mikeweil

Which jazz book are you reading right now?

418 posts in this topic

71SHL3jx+QL.jpg

Just ordered a copy of this one. By all accounts an outstanding biography of an elusive legend who disappeared in 2000 and remains to this day on the missing list with still no real leads.

I saw him, unexpectedly, in what must have been, based on the timings, a very late performance in his career (PJ Perry Quintet). Even by then a legendary figure, a bit of a buzz went round the house and I have to say, I was impressed. Remember the permanent cigarette in the corner of his mouth.

Edited by sidewinder

Share this post


Link to post
Share on other sites

"San Quentin Jazz Band" by Pierre Briançon.   I grew up looking at the place across the San Francisco Bay and realizing that several of the cats I was listening to were there or had been.

 

 

Share this post


Link to post
Share on other sites

One of my best friends from Tulane spent 30 years at San Quentin, as a staff psychiatrist.  I don’t know if there was still a jazz band there during his tenure, which began around 1982-3. 

Share this post


Link to post
Share on other sites
On 12/10/2020 at 5:58 PM, Gheorghe said:

My father bought me this for Chrismas in 1978. This was my second jazz book after the Joachim Ernst Behrend book. I still like it very much. Arrigo Polillo really had a lot to say and he met many great musicians and had a lot of inside infos......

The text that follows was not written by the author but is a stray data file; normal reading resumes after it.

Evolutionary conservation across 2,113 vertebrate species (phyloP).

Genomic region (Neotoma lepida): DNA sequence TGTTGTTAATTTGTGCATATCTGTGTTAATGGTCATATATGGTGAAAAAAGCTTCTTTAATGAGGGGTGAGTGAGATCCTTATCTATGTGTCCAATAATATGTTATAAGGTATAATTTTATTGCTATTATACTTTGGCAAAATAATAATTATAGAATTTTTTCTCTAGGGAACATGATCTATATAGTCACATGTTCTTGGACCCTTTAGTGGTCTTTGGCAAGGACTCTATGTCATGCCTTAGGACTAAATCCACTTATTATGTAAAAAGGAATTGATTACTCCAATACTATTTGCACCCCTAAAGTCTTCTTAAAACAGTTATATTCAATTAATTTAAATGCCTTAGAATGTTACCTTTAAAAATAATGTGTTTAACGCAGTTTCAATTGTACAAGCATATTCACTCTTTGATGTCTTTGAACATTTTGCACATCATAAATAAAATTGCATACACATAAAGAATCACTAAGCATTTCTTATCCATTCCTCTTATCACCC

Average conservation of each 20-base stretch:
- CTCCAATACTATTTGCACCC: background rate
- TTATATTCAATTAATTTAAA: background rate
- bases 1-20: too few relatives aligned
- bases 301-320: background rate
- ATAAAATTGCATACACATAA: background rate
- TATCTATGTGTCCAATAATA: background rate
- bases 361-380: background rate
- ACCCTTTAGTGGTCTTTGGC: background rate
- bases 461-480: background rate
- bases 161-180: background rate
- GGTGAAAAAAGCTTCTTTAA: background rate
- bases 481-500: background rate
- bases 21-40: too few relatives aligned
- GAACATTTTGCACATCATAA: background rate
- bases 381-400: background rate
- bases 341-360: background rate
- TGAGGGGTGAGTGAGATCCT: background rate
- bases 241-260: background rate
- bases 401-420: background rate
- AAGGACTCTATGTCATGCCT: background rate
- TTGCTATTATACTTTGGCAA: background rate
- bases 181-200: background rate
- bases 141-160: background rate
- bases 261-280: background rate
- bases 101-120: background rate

images.jpg

It was the Jazz Bible over here back then, the first Jazz Book I had, lost it somewhere in my many movings. There are other excellent books of an italian critic, and photographer, about the history of jazz, never translated ASIK, Gian Carlo Roncaglia.

Edited by porcy62

Share this post


Link to post
Share on other sites

I just finished reading this for the second time:

1091225.jpg

 

I'm re-reading this one next:

41ZAn85-2yL._SX331_BO1,204,203,200_.jpg

Share this post


Link to post
Share on other sites
On 10/18/2020 at 0:41 AM, EKE BBB said:

Revisiting 

C88E0159-9533-4935-B7F5-600C5A290AF2.jpeg

I've never seen this, how is it?

Share this post


Link to post
Share on other sites
On 10/22/2020 at 4:31 PM, porcy62 said:

lost it somewhere in my many movings.

That sounds too familiar. There are many things I couldn't locate right now. :(

Share this post


Link to post
Share on other sites

I'm reading Amy-Joe Albany's Low Down: jazz, junk and other fairy tales from childhood . My first Kindle book. Just bought this gizmo. I like it, just discovering how my life will be altered around this Kindle. I now have no excuses to not read.

Share this post


Link to post
Share on other sites

Just got William Parker’s Conversations. Very well put together and I’m enjoying it so far. Decided to start from the beginning instead of jumping to my favorite artists. 

Share this post


Link to post
Share on other sites

A very intersting book with studio stories that happend at the famous Bolleman Studio in Monster, Holland. About Freddie Hubbard, Mc Coy Tiner, Bobby Hutcherson, Mingus Dynasty, George Adams Don Pullen, Chet Baker, Pharoah Sanders, Eddie Harris, Woody Shaw and others....

Herunterladen (3).jpg

Share this post


Link to post